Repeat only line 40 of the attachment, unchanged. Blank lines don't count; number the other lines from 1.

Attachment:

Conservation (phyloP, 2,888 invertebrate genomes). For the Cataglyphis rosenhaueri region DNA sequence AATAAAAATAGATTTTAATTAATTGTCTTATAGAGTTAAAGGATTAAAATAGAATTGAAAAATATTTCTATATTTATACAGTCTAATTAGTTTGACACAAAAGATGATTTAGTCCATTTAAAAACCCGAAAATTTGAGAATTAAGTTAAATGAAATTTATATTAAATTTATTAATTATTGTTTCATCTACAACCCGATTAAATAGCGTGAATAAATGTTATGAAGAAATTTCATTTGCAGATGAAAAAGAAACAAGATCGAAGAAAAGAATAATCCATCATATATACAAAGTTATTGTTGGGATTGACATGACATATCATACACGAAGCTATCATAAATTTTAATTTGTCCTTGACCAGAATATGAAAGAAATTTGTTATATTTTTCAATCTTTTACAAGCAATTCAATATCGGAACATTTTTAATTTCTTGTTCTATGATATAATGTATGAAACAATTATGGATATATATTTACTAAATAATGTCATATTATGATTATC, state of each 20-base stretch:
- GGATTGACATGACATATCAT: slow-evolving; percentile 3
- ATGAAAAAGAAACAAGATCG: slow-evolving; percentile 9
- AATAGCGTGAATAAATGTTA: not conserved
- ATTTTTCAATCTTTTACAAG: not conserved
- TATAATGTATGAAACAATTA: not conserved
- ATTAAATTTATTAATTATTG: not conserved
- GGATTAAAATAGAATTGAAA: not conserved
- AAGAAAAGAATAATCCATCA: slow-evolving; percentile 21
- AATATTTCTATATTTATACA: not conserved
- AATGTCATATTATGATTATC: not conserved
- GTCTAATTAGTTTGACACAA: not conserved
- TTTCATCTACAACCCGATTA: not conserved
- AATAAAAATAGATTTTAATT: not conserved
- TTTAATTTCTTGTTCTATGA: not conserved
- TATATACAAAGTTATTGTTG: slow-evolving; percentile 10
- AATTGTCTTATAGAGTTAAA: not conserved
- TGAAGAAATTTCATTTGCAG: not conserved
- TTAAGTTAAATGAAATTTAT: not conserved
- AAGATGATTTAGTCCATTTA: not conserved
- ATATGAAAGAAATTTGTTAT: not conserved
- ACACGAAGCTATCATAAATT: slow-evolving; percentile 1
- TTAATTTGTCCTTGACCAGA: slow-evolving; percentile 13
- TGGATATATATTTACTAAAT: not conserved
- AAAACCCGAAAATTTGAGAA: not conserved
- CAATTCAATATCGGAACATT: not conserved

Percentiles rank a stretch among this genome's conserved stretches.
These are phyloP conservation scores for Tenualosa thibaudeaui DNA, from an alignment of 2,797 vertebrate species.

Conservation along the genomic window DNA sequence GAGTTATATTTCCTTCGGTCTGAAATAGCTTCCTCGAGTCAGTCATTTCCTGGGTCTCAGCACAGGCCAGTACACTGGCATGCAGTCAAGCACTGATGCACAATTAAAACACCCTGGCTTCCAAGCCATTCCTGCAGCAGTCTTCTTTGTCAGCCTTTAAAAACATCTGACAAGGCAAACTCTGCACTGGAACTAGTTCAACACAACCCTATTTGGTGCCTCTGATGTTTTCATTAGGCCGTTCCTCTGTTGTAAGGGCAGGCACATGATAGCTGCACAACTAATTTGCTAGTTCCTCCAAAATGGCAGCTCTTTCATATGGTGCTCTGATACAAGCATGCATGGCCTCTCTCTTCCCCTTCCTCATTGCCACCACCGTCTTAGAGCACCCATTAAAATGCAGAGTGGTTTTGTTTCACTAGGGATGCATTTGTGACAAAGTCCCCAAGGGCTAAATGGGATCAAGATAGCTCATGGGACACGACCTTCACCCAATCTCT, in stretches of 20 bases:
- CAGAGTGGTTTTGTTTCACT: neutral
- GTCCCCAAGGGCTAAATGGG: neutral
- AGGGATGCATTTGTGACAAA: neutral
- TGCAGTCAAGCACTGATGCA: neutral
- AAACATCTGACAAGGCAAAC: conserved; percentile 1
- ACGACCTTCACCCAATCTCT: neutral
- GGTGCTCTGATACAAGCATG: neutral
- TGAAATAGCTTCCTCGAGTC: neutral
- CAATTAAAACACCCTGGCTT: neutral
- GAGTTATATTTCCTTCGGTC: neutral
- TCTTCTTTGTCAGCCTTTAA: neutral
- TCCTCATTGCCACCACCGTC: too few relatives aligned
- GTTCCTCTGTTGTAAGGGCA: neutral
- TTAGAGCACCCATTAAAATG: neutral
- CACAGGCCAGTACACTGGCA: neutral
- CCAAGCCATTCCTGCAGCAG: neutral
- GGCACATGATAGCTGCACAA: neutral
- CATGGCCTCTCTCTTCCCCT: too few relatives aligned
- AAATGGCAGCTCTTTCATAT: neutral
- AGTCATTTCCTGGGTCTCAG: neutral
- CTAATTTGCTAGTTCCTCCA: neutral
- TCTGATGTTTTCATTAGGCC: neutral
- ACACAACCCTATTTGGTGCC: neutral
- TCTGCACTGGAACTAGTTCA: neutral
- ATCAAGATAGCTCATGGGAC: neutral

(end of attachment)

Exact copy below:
- TCTTCTTTGTCAGCCTTTAA: neutral